Lesson planning

Making sure it has the right elements

We think that everybody can teach. But it is nevertheless not all teaching that actually creates learning. 

We want you to focus on learning goals for every lesson you bring your child to the pool.

We teach the teacher to focus on learning goals through experiments and play as we know, that this is 90% more efficient than formal instructions.

We highly recommend planning a lesson like this:


1. Kill the Chill

- always start with high activity (if your child is new to the water - always choose as warm water as 30-34 celsius for the first many times)
But otherwise "Kill the Chill" is about getting the biggest muscles in motion right away, so you or your child won't get cold - because if we are cold, our ears don't work
So hit it - jump up, jump high, dive in, do many crazy things where the level of energy is going up and up, and the heat is following.

2. Repeat

- repeating is lovely - and yes prepare yourself to sing the song like two million times.... as children love repetition and they learn SO much from it. In lesson planning, we use repetition for the children (and the parents) to memorize something they tried last time - or we bring forward some activities we know they know as we have been working with it before.
You can also encourage them to show you stuff they love to do at the pool, and then you will be able to see their development from last time. YOu have it served right there when you tell the children to do something they think they can master, like or think is fun.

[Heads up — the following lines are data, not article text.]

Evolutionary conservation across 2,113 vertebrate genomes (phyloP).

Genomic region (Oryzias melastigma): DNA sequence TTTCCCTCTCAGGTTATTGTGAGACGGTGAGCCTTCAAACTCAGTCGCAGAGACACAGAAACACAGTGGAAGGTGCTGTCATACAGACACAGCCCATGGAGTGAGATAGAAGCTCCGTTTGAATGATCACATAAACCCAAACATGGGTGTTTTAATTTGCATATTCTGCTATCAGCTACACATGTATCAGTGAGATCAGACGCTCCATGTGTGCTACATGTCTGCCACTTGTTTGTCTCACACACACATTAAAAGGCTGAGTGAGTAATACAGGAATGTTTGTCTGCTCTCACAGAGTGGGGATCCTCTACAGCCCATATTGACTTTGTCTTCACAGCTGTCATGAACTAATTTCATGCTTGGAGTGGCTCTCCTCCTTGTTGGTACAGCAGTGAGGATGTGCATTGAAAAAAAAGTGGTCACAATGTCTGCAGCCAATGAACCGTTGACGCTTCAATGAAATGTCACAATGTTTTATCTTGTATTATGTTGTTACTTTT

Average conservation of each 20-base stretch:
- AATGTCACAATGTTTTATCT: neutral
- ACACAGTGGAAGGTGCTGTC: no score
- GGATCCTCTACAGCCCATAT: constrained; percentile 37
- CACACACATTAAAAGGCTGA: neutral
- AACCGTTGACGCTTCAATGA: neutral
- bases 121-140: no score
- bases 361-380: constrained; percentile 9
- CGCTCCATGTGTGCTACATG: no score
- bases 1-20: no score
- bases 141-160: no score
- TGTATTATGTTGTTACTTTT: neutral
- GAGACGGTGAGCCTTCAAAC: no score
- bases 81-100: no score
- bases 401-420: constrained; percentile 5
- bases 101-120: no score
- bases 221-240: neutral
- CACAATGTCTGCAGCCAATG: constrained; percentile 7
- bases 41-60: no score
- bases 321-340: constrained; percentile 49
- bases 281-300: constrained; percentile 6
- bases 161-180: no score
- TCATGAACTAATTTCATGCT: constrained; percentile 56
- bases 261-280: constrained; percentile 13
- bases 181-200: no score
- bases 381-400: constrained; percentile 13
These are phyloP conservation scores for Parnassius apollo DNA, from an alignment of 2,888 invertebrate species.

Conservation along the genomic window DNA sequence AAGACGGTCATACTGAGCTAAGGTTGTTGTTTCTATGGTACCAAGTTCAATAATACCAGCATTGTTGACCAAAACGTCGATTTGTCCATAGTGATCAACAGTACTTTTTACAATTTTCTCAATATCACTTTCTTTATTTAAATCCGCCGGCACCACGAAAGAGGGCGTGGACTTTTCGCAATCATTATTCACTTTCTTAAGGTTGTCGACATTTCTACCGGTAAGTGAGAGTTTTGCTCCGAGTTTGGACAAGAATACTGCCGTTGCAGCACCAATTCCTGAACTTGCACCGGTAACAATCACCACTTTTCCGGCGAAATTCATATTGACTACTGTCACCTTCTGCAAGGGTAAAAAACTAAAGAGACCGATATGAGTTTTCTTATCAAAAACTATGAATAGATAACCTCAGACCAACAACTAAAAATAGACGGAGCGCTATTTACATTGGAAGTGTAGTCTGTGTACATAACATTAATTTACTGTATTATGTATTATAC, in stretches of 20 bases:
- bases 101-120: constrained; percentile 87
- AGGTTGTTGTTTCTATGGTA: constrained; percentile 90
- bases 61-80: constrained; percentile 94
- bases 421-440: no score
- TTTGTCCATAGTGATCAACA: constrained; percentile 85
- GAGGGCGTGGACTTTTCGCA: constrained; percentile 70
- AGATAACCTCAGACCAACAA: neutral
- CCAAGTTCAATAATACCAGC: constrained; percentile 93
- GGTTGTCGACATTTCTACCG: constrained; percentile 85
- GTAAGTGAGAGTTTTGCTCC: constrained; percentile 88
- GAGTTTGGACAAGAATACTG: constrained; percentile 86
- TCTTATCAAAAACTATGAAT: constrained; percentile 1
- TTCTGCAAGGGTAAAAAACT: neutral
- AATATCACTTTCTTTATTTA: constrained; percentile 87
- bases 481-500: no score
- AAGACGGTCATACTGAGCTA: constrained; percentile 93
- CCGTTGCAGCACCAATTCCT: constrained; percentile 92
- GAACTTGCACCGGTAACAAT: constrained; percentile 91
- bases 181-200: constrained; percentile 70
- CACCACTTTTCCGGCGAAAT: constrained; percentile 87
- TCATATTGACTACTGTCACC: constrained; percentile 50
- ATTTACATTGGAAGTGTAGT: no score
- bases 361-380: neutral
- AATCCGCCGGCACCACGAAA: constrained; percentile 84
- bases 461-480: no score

3. New stuff

A certain amount of time is for new stuff - of course, it depends on how much time you have, but think of the model as all the elements have importance. New stuff needs both instructions, guiding, mentoring and loads of time for playing and experimenting.

Please don't kill curiosity with too much formal learning. - when introducing new stuff - whether it is one of the FOUR Basics, jumps, flips or diving - always make room for experimenting with the new skill - children love it - and research in learning tells us, children benefit much more from informal learning than from formal learning.

IF you are able to - then try at least to be just semi-structured

4. Repeat 

- well, repetition doesn't need more introduction - and then, if we told you that the brain remembers with both feelings, body, actions and thoughts (from cognitive theory) then repeating something before you go makes your child forget (a little) that the new stuff was a bit hard or today there might have happened something which was unwanted. 

Repeating gives the child the feeling of being a success and feeling successfully leaves a spark of joy. This repetition practise will ensure your child that he or she is getting skills and developing abilities in the water. 

5. Goodbye pool 

- leaving the pool can be hard - or some find it more "finally I get to go."

We do not hope your classes are like this. However, we know that it sometimes happens that teachers and children have not made the connections yet. 

Goodbye pool can include playing with the favourite toy, playing with other children or again very informal goodbye experiments. In class, there has to be both organized as well as "free" playtime.

Organized secures that everybody has some to play with - the teacher can do both, but always make sure that a little organized activity takes place in the corner of the basin as the children who are a bit shy can be with the teacher and other not yet sociable children instead. Maybe they need two or three times in the organized area to find a friend to play with.

Goodbye pool can also include a lot of craziness including high energy - leaving the pool like it is the saddest thing ever often makes the thinking of swim class lovely and worth it.